All You Need to Know About 4K TV

4K resolution is pretty much the standard these days. But a lot of people don’t understand what it is. 4K TVs have ultra-high-definition (UHD) resolution that beats HD and full HD. Today, almost all the latest TV models have 4K resolution. It is the most popular choice for people who want crisp and crystal-clear screen resolution. So anyone buying a TV should know some basic differences in full HD, HD, and 4K UHD.

4K is not only limited to TV screens but you can also find it in PC monitors and smartphones. Many TV channels also have 4K screen resolution compatibility. So, check your Cox plans if you are a subscriber, and find out which channels have the best available resolution. Most 4K TVs can also display lower resolution videos. So, it can be a good investment, even if you don’t have all 4K channels.
What Is 4K Resolution?

Resolution is a measure of how closely the tiny dots called pixels are put together on the screen. So, 4K is just shorthand for the approximate number of horizontal pixels on your TV. So, any TV that has 4000 pixels horizontally across the screen is 4K. In the market, UHD, 4K UHD, UHDTV, or ultra-high-definition all usually mean the same thing. Most TV companies mention the pixels as 3840 x 2160 or 2160p.

To put this in perspective, a full HD TV has 1080p resolution which makes 4K resolution at least four times the pixel count. With HD TVs, as the pixel density is low, smaller screens tend to look sharper. 4K is great for larger TV screens as it doubles the pixel density across the screen. As a result, there is no quality difference even when the screen size increases. Even a huge 4K TV would have sharper images than a 1080p normal screen.

Pixel Density Matters

A 4K TV is much sharper than a 1080p TV. The older technology is considerably less efficient than what we have now. Considering the pixel density alone can make 4K a much worthier choice. You can basically fit all the pixels of a 1080p TV screen to one-quarter of a same-sized 4K screen.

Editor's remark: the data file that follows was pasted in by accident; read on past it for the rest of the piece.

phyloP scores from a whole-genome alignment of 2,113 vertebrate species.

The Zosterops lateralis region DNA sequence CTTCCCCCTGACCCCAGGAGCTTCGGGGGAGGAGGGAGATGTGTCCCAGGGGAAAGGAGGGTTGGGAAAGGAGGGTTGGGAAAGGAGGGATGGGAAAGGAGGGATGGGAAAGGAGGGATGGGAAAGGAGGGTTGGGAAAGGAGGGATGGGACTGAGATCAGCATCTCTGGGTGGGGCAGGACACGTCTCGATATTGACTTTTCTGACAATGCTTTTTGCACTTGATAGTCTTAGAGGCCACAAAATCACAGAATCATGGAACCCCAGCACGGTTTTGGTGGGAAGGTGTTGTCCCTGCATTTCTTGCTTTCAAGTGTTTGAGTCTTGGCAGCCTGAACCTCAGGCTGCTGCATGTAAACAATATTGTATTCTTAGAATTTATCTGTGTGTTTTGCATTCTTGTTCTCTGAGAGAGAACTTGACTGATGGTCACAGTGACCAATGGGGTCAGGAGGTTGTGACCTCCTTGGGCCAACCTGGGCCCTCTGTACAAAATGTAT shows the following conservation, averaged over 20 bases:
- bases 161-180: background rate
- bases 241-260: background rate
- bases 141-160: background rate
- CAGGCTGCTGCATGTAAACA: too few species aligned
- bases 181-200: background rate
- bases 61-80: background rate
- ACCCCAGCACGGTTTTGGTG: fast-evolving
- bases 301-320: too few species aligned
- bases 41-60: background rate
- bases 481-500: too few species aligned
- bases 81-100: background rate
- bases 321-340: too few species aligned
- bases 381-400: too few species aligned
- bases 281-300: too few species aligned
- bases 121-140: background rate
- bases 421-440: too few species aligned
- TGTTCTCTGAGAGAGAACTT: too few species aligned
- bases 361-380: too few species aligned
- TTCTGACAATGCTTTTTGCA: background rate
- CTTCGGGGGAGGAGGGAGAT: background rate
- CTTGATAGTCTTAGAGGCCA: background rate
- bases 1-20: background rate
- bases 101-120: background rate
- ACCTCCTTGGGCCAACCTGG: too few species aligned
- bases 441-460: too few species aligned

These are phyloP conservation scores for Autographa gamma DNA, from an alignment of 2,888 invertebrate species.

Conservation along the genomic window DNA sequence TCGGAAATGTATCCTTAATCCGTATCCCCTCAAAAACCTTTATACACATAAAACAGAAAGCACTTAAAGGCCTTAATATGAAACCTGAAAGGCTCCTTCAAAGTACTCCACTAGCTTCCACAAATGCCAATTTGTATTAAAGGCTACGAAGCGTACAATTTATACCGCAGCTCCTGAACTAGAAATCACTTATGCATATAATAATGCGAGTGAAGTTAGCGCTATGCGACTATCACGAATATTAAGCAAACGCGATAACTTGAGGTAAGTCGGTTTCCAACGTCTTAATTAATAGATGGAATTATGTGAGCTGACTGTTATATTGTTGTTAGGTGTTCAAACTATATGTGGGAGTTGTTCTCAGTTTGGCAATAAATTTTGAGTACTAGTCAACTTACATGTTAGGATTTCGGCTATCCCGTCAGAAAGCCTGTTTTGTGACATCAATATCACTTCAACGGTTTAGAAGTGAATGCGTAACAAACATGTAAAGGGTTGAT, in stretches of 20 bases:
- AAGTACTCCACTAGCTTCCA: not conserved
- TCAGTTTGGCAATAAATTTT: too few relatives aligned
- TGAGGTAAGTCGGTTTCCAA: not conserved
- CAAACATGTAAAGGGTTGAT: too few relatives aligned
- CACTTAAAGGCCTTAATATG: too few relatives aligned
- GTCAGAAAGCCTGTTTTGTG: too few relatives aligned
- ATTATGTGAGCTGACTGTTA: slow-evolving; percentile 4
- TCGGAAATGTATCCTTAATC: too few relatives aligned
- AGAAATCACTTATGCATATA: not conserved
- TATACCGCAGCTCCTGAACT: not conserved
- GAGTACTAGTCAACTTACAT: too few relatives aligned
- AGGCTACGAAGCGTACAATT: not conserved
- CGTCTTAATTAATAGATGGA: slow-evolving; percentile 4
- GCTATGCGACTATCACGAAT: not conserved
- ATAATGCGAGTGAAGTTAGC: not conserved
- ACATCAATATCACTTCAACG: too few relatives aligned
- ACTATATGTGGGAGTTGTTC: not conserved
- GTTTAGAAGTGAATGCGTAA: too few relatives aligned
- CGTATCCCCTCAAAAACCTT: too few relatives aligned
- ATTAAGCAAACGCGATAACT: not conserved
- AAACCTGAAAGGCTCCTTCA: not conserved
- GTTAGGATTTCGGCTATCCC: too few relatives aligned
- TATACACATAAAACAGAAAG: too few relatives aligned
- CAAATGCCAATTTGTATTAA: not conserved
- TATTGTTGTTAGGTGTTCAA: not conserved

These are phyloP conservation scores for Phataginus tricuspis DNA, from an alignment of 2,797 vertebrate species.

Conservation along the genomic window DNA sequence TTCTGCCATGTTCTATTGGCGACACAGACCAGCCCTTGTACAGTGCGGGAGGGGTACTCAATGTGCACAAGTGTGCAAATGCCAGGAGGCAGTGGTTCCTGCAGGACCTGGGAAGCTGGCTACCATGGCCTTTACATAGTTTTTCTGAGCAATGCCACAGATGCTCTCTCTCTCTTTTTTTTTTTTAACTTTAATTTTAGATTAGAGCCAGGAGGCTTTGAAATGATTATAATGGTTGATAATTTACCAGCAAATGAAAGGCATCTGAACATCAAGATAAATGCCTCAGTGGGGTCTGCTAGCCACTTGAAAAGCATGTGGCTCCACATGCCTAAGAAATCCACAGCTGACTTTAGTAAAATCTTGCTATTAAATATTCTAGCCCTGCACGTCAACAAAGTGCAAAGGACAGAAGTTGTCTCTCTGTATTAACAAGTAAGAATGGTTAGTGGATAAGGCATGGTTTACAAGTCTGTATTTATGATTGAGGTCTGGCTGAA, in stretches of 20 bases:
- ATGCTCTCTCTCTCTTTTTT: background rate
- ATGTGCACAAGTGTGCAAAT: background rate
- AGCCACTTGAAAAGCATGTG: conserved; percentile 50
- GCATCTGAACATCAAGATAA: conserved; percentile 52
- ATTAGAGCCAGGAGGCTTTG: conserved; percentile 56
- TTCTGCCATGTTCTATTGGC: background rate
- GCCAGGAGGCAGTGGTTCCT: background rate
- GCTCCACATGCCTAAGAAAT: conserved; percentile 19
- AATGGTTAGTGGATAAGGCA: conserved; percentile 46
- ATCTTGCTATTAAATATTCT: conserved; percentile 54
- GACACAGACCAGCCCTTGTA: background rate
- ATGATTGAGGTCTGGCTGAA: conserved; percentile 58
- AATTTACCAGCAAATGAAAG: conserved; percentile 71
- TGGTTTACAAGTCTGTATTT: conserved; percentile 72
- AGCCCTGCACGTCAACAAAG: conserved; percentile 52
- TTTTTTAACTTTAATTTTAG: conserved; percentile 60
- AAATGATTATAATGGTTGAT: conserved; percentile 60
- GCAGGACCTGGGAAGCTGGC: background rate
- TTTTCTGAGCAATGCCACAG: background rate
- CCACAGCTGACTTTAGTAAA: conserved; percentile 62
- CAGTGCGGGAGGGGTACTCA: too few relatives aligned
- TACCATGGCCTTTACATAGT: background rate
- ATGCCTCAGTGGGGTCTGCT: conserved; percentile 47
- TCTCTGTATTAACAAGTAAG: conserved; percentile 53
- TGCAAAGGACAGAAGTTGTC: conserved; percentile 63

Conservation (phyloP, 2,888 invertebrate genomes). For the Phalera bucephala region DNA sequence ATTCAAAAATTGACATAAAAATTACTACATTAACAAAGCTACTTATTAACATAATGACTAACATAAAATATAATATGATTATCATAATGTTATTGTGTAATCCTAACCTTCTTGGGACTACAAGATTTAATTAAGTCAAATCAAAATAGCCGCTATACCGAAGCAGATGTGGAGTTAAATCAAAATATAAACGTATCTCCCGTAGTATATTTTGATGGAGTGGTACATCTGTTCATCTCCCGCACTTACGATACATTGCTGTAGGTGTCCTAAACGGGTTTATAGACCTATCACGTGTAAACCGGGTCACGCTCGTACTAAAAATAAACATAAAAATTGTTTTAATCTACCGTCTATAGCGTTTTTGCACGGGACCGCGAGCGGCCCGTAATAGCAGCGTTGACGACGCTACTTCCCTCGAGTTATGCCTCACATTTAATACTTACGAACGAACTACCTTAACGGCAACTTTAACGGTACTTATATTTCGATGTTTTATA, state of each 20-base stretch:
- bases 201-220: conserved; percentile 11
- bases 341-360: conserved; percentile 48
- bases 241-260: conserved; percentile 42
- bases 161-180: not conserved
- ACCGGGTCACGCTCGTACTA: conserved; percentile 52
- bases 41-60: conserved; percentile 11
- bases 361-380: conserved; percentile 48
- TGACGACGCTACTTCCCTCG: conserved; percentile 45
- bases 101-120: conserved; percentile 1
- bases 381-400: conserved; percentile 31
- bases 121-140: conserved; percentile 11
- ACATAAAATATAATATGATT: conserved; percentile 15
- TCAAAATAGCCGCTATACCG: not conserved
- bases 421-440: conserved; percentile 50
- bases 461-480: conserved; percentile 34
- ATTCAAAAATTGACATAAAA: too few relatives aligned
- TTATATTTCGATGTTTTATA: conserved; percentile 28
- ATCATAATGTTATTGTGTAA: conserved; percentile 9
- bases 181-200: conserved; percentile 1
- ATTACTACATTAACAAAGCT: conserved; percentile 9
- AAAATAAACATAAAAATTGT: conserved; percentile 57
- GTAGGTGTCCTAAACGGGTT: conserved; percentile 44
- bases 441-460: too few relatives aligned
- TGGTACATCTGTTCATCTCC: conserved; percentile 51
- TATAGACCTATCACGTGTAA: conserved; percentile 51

It doesn’t mean that you spend your dollars on a 4K TV, though. It all depends upon what size TV you want in your space. If you are used to a smaller screen or sitting close to the TV, you don’t necessarily need a 4K. A full HD TV resolution in a small TV screen can feel the same as a 4K resolution. As the pixels don’t distribute far and wide, the density doesn’t matter. On the other hand, if you want a larger screen, a 4K resolution may work best for you.

Watching 4K Videos

You will have to upgrade more than your TV screen to enjoy 4K content. As the quality is enhanced, you may also need a better internet connection. The recommended broadband bandwidth from most streaming services is 25 Mbps. So, if you have an internet connection slower than that, you might not experience the most out of your 4K TV. You may also need to shift to a wired Ethernet connection to stream at optimum resolution.

Not all cable TV channels have 4K compatibility. So, if you primarily use your TV for cable channels, 4K may not be the best choice. Similarly, you have to get a more expensive 4K package on Netflix and other streaming sites. The most trusted online gambling site that is of course ready to serve online slots players anywhere in the world, providing a full range of online gambling as well as easy win 2022 online slots. It is no use having a 4K screen if the content you are viewing on it is full HD or less. You can do the same on your older TV. So, getting the full cinematic experience at home might require more money than you thought.

4K and HDR

4K and HDR are not the same things. Although, HDR might be a necessity for your 4K TV screens. In simpler words, HDR adds more color to your screen. Whites will become whiter and blacks will not look like greys. High Dynamic Range (HDR) essentially makes the difference between lighter and darker portions of your screen more visible. This allows you to experience deeper images with starker details.

So, many users want their 4K TV to have an HDR feature as well. It can be a requirement if you want sharper images with a wider range of color and contrast. Most 4K TVs come with an HDR, and these are called Ultra HD Premium. You should check this before you buy your TV if you don’t want to miss out on the ultimate experience.


OLED means organic light-emitting diodes. This technology is a step ahead of 4K as well. A 4K OLED has stunning vibrancy and much better color differentiation. Currently, much work is being done on 4K OLED technology but they aren’t mainstream yet.
The biggest reason is that incorporating this technology in TV screens is fairly expensive. Moreover, these screens do not have the same longevity as LCDs or LEDs.

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